Skip to Content, Navigation, or Footer.
The Daily Lobo The Independent Voice of UNM since 1895
Latest Issue
Read our print edition on Issuu

UNM report recommends 'more inclusive' changes to University seal

A report by the UNM Division for Equity and Inclusion is recommending that UNM administration consider a change to the University’s official seal, following a campaign by local groups to abolish it due to its allegedly offensive imagery.

In addition to suggesting that the seal be changed with “something more inclusive, aspirational (and) honoring diversity,” the report recommends a plan be developed that allows graduating students to opt out of wearing the seal, as well as providing the opportunity to get a new diploma that doesn’t bear the image.

The division compiled feedback from multiple forums that have been held in recent months to gather opinions on the seal. The division’s report — which will be presented to the Board of Regents Academic/Student Affairs and Research Committee on Thursday — begins by acknowledging that the seal’s nature has been questioned “for years.”

UNM Kiva Club and Red Nation — two groups that advocate for Native American issues — led the charge this time around, with a campaign that started in March. Since then the two groups have been very outspoken about their initiative at events both on and off campus, including a protest outside Scholes Hall that resulted in the presentation of a petition and a list of demands to UNM President Bob Frank.

The majority of the input came from students, as well as UNM staff, faculty and alumni. The report includes several comments collected through that outreach. While it doesn’t explicitly state whether they came from a student or other facet of University life, one comment in particular summarizes the argument of the anti-seal campaign.

“The current seal suggests nothing about UNM being an institution of learning,” the comment reads. “It suggests preoccupation with a violent local past that isn’t even directly related to the institution.”

Still other nameless comments included in the report show that others have no problem with the seal, including one that read, “The seal accurately depicts the culture that NM embraced.”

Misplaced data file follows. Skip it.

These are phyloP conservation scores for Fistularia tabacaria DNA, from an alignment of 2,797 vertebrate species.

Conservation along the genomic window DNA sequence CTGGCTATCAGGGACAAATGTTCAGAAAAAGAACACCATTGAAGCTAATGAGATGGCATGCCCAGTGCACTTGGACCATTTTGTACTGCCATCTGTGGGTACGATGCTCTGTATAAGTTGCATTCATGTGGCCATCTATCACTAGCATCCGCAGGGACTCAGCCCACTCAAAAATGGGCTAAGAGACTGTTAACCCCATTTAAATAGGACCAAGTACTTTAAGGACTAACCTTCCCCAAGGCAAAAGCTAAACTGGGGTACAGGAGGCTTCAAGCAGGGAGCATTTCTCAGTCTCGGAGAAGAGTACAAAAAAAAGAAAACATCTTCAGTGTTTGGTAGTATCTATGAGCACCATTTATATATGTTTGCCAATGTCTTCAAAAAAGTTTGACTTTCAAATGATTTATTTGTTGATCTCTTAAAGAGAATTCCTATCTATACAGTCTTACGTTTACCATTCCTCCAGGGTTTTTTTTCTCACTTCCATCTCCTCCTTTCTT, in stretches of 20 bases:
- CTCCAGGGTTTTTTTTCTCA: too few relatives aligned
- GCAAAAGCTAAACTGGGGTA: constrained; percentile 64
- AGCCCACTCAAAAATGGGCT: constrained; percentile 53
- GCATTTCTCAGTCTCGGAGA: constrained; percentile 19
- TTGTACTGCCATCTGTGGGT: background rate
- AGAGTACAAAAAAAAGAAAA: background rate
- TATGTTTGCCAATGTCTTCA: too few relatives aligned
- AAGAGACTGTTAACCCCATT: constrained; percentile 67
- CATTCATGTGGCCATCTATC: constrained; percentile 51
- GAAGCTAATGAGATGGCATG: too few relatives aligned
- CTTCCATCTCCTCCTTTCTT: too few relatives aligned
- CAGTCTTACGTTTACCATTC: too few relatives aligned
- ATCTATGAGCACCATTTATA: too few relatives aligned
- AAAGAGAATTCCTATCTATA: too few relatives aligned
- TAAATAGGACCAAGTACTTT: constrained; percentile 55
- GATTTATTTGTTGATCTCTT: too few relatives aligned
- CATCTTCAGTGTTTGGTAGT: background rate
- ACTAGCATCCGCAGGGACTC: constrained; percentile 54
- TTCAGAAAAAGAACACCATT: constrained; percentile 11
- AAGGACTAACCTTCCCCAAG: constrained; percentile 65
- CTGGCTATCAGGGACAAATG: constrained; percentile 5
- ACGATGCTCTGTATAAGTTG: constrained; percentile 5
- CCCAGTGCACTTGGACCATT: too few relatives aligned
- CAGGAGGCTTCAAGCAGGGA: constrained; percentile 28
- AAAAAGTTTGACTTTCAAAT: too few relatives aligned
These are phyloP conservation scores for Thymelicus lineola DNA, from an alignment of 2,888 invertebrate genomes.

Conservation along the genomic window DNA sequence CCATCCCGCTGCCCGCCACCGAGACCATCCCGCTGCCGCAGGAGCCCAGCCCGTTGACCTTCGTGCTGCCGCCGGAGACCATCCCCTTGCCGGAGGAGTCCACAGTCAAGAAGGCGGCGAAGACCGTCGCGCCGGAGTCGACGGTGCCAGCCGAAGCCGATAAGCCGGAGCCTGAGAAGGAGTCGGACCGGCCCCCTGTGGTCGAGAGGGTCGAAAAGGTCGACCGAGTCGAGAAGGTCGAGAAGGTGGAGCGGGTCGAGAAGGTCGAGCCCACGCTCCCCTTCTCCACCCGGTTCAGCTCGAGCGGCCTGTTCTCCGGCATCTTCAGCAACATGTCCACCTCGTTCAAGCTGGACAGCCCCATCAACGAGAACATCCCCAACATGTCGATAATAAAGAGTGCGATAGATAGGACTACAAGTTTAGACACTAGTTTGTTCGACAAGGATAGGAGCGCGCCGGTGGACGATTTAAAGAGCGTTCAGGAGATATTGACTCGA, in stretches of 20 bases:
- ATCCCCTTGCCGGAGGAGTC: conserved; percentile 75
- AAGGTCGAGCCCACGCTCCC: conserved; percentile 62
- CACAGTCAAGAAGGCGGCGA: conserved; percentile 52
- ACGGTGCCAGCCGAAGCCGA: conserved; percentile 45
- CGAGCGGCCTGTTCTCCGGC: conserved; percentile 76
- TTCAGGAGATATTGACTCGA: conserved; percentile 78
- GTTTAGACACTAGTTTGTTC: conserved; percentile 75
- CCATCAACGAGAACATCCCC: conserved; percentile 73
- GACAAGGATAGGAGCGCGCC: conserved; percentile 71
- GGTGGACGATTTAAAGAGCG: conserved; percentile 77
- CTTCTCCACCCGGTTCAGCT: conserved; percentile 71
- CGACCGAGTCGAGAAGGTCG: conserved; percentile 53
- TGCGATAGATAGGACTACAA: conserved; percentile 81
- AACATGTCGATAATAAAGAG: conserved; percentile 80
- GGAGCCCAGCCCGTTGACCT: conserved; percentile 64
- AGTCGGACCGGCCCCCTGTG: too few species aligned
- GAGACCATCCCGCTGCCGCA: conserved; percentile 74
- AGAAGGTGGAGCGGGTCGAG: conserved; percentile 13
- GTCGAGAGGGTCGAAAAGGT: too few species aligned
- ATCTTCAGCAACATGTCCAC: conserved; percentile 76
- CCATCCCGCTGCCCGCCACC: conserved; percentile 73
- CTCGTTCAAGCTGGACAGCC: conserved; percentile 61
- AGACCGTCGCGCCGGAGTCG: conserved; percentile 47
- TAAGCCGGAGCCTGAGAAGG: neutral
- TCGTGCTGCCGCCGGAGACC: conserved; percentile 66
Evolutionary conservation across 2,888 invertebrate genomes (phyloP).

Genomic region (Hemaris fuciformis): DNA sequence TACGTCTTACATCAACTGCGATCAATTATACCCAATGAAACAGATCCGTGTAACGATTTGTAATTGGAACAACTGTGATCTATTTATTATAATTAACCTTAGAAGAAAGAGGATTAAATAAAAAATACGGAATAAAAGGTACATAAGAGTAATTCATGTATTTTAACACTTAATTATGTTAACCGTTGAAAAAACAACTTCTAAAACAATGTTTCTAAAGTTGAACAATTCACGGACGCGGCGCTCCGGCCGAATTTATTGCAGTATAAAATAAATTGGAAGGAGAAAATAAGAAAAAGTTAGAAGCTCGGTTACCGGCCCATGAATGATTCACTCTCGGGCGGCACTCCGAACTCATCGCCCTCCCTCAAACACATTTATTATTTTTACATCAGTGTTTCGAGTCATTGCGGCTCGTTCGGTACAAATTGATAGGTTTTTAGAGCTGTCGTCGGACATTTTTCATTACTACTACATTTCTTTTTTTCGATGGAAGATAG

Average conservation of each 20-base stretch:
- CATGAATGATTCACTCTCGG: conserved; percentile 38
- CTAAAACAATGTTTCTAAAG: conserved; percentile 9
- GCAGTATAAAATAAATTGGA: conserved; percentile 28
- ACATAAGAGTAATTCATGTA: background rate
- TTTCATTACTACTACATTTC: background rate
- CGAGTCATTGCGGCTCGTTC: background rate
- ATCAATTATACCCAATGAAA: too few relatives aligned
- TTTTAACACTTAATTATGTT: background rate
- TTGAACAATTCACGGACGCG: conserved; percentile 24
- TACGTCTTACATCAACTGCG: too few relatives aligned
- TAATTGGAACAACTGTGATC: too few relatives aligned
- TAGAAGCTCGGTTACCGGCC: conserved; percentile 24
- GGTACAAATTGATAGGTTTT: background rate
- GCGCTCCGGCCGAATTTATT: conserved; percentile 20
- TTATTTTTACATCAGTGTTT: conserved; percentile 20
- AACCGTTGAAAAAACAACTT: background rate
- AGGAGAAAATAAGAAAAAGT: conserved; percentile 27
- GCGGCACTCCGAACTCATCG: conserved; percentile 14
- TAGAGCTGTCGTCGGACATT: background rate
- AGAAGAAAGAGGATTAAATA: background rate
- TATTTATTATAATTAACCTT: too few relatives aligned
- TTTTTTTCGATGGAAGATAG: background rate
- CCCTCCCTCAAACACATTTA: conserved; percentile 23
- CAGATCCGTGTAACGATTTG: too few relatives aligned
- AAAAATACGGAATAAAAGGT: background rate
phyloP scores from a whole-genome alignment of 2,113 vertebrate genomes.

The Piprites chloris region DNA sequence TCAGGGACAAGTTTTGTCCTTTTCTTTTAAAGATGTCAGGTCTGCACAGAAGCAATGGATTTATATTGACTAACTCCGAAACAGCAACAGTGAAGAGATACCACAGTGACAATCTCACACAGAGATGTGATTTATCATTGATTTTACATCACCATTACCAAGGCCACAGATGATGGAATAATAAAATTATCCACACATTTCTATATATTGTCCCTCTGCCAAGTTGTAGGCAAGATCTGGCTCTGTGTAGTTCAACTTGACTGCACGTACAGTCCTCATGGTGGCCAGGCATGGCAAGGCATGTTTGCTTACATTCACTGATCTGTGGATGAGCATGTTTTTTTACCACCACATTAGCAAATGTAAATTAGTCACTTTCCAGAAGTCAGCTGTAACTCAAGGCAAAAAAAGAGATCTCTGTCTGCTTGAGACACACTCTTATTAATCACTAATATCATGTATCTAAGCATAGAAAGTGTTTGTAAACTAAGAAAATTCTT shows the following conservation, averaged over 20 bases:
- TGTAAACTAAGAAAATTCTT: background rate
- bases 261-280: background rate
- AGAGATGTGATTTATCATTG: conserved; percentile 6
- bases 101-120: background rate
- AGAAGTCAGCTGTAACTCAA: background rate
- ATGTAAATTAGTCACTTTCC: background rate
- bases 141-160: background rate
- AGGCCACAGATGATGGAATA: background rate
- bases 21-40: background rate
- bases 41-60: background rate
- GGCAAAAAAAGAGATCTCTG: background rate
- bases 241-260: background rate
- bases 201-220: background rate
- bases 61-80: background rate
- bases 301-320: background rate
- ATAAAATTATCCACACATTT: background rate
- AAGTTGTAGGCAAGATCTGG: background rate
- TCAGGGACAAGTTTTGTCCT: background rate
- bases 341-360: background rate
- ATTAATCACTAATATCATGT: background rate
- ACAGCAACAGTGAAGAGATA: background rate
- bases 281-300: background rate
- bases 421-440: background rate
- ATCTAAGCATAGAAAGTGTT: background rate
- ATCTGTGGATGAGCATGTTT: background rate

Among the dominant conclusions that came out of the forums and analysis of community input, there is also a clash of ideologies, suggesting that compromise on a potential new seal might be difficult.

According to the report, in analyzing the feedback, the Division for Equity and Inclusion found that many believe changing the seal would be ignoring a significant part of history that “can be used as a teaching moment.”

On the opposite end of the spectrum, another theme that emerged in the report is that many others believe that the seal should not serve as a reminder of “a painful and violent history toward Native Americans,” especially when considering the seal’s focus on “White European colonizers and aggressors.”

The report also found that the logistics of changing the seal would pose an issue, and that changing the current seal – which was adopted in 1969 – would disrupt UNM tradition.

At the forums, several suggestions provided potential seal revisions, including additions of New Mexico landscapes such as the Rio Grande River, a Zia symbol and a roadrunner. Many also advocated for the addition of education-oriented symbols.

Enjoy what you're reading?
Get content from The Daily Lobo delivered to your inbox

According to University documents, UNM’s earliest known symbol from the late 1800s featured an eagle with “1889,” the University’s founding date, and the words “Vita Lux Hominum,” which means “Light the life of man” in Latin.

It wasn’t until 1923 that the seal took on a design featuring a conquistador and a frontiersman — two figures that have endured for nearly a century and have, until now, survived criticism.

David Lynch is the editor-in-chief at the Daily Lobo. He can be reached at or on Twitter @RealDavidLynch.


Powered by SNworks Solutions by The State News
All Content © 2024 The Daily Lobo